From top of job-finding heap, Briton still sees room to climb
Boston — Antony Berry has built a permanent force in the temporary-help business. Less than six years ago, he wasn't in the business at all. Today, the British entrepreneur heads up the world's largest employment services group - with 1,900 branches in 33 countries.
It began when Mr. Berry bought Blue Arrow, an obscure, money-losing British job agency in July 1982. He noticed a lack of competition among his supposed competitors. He observed weak management among them. And he saw a demand for temporary employees from all kinds of businesses that had pared down their work forces after the 1981 recession.
It was an ideal situation to prosper in, and prosper Berry did. He continued to expand, buying Brook Street, a leading British employment agency, in November 1985. And he ventured to the United States last September, buying out Manpower Inc. That acquisition put Berry on the top of the job-finding heap, with $1.2 billion in revenues last year.
``He's always focusing on the objective, and the objective in this particular case was to become the largest full-service employment group in the world, providing the highest-quality service,'' says William Markey Jr., who runs Berry's American companies, with the exception of Manpower. ``The overriding thing, I think, is Tony Berry has a very clear vision of where he wants to go.''
``I would say he's the consummate entrepreneur,'' adds Mitchell Fromstein, president of Manpower. ``There's a very high degree of mutual respect.''
During a recent interview here, Berry is at his most enthusiastic when talking business. Words tumble out as he talks about his world of work.
He describes the '81 recession as a watershed. In its wake, ``temping'' took on a new image, he says. The picture of a temp as a secretary was no longer valid. The new array of placements led major US agencies, such as Manpower, Kelly, and Adia, to introduce training programs, especially for computer-related skills. ``I think it's going to become the main fulcrum of the business over the next five to 10 years,'' Berry says.
In the new environment, short-term placements were blossoming all over - for accountants, lawyers, word processors, supermarket drivers, construction workers.
As Berry describes it, ``People began to think, `Hang on a minute. We're not going to get caught by the same mistake of having vast armies of personnel working for us and having to fire them again.' ...
``That led into a boom in our industry. And I think we are a good measure of an upturn in any degree. Because temporary help tends to boom, the phone starts to ring all the time, as there's a good period coming.
``And let me say to you: I cannot see a recession, certainly in the next nine months, in this country, because our figures and our demand for temporary help show us that it's on the upward spiral still.''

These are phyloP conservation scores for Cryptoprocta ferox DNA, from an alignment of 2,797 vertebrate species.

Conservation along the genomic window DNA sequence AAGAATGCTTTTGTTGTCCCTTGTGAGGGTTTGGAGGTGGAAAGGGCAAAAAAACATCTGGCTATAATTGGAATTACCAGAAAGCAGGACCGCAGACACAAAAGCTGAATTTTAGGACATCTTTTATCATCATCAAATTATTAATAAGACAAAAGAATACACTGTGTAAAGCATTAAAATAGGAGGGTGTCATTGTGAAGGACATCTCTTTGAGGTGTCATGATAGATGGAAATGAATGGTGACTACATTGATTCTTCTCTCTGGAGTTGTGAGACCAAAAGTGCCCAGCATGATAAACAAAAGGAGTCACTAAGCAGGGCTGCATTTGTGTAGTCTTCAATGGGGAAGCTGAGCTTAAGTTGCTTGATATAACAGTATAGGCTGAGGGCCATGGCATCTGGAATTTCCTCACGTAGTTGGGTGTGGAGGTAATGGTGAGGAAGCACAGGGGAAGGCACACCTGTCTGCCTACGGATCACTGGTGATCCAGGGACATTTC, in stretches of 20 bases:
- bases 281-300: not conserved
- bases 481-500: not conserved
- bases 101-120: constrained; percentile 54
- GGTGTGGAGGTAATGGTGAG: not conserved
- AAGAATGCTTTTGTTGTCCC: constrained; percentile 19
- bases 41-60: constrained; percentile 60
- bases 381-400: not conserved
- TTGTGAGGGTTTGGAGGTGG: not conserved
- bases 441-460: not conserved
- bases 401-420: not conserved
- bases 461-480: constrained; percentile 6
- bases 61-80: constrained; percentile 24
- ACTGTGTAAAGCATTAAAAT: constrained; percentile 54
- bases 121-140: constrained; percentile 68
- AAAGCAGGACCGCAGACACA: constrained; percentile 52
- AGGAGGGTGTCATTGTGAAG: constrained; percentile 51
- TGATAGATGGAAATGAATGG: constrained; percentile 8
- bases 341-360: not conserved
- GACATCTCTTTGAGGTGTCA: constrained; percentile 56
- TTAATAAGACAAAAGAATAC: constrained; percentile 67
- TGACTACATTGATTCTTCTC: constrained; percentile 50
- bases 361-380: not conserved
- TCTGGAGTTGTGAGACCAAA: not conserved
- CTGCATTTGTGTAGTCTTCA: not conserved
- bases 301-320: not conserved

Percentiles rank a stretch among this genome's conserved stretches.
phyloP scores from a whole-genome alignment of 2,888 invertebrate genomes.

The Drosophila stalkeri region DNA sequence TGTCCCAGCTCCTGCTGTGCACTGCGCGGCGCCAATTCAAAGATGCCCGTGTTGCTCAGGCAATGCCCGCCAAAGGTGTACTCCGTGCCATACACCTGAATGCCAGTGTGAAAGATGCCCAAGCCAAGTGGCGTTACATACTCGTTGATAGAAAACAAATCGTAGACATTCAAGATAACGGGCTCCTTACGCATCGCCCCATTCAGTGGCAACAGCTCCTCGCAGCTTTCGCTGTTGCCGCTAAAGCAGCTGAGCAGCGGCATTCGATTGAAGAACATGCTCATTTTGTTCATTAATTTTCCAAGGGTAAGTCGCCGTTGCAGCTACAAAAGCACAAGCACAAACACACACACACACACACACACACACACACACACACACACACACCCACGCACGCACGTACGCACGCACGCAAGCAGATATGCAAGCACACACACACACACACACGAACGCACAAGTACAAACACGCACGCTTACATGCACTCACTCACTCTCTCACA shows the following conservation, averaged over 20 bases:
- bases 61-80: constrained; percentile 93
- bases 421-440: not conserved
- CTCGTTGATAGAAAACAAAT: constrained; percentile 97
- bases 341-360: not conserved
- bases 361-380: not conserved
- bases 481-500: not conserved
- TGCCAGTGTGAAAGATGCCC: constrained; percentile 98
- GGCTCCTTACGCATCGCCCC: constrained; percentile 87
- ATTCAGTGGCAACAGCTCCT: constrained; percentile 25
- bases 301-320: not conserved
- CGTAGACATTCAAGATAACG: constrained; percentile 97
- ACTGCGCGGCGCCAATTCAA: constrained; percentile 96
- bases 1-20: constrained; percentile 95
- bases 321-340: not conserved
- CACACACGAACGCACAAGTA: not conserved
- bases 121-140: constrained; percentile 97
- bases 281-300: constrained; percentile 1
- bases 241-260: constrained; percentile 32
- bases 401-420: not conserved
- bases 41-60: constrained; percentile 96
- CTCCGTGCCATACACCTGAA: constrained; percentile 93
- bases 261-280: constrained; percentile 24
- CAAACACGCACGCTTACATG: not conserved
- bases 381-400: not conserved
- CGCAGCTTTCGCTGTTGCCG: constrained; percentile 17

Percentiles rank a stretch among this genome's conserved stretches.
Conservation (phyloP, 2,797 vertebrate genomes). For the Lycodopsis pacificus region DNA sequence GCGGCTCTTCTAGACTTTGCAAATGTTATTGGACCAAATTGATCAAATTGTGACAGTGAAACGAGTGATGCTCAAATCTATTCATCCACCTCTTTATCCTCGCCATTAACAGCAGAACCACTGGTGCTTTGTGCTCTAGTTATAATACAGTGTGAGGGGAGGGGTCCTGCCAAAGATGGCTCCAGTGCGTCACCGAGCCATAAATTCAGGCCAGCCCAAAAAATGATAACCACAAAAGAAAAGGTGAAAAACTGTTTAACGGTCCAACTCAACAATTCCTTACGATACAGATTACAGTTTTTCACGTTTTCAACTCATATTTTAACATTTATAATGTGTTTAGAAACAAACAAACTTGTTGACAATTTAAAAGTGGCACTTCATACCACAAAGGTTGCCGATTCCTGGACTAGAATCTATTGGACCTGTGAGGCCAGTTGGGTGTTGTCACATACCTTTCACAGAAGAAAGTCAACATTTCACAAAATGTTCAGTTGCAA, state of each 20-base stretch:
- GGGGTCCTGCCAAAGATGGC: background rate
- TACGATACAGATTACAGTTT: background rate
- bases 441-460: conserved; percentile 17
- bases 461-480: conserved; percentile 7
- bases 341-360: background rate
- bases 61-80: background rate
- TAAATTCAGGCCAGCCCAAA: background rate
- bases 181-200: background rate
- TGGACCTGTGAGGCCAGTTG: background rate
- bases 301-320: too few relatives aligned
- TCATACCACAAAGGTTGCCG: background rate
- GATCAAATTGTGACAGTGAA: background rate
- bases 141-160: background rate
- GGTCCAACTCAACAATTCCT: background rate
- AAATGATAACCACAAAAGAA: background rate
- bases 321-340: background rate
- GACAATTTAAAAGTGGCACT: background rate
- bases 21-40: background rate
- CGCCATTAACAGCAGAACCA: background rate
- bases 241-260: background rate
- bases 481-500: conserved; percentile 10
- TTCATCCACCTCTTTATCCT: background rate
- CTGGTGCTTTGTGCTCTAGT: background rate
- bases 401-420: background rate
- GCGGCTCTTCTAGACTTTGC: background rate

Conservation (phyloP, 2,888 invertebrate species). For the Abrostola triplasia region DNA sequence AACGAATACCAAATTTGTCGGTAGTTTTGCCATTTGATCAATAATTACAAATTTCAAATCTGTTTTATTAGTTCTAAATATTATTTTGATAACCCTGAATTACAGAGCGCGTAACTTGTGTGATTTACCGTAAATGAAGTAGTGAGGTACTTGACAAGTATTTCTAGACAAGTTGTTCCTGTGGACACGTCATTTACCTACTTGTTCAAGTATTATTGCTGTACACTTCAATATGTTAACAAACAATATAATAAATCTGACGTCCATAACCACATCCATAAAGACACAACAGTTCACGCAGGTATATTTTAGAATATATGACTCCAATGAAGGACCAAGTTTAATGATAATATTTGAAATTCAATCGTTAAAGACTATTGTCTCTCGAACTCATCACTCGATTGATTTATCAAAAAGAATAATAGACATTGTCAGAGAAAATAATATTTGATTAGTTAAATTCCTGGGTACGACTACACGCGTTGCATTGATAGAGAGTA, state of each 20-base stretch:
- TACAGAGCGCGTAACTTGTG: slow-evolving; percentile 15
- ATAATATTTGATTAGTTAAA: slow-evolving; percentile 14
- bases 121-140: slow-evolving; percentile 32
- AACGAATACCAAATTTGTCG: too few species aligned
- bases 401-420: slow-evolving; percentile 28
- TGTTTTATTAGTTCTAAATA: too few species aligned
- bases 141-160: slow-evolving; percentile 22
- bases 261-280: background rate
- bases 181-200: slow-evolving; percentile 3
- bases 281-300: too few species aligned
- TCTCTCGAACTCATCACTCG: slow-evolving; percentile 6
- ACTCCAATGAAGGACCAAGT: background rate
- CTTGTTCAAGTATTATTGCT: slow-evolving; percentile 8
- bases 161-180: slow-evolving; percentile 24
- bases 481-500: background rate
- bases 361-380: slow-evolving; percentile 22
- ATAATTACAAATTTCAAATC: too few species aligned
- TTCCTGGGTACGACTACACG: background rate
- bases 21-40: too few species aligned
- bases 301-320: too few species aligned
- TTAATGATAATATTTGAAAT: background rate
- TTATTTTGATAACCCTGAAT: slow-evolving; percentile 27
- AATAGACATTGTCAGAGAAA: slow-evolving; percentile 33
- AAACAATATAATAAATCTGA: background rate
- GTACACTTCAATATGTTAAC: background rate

So is Berry's career. But it was not always so.
The son of an electrician, he worked in the management of three British companies. He was fired from his last job at an industrial-cleaning company, apparently because of a difference of opinion over how much stock he was issuing in his position as financial director.
Berry struck out on his own and soon acquired Blue Arrow. He cites three lessons from his managerial experience.
``One is that managers like the authority to manage. They like to be able to get on and do their job. And if you give people their head to manage, they usually do it well, and actually grow in stature, and that's what you need, good management in any company.
``Secondly, if they are doing a good job, they should be rewarded, and I'm a great believer in incentivizing people. This motivation, incentivization, all goes together, because people like to be rewarded for their efforts. Mostly money, but sometimes with the freedom to do the job and a pat on the back.
``The third thing ... is that most people, whoever they are, whatever role they've got, like to know where they stand financially in the business. So financial reporting and financial controls are very important - not to put the pressure on people, but to give people an idea of where they are. ...
``That made me think, `Well, if I want to put a guy in charge of a business, he's going to have the authority to run that business.' Off he comes to me for decisions - fine, if he wants to - otherwise he takes decisions himself.''
Mr. Fromstein says Berry has let Manpower stay autonomous. ``He stays completely out of it,'' Fromstein says.
Berry adds, ``I tend to think that Americans are better at running American businesses, and Japanese are better at running Japanese businesses.''
As another result of reduced staffs since the last recession, American employment agencies will have to follow the British in offering both permanent and temporary placement services within a single company, Berry says.
``The whole personnel program and personnel department of companies will disappear over the next 10 to 15 years,'' he says. ``There won't be large personnel departments, because companies can't afford to carry their overhead to recruit personnel when they can place those services with other organizations.''
He sums up the potential of the permanent-placement industry in characteristic staccato fashion: ``Massive, massive business. Highly profitable.''
As he spoke, Berry's wife and children were vacationing in Florida. Back in England, Berry says, he spends Saturdays watching Tottenham Hotspur, his old soccer club, of which he is part owner. And he also plays sports with his children.
``I have two children. ... The boy's a good golfer and the girl's a good tennis player, and so we play golf and tennis together. The boy's 16 and the girl's 11.''
The single-minded Berry adds, ``Most of the rest of the time, even social events, is usually somehow connected with work at the moment.''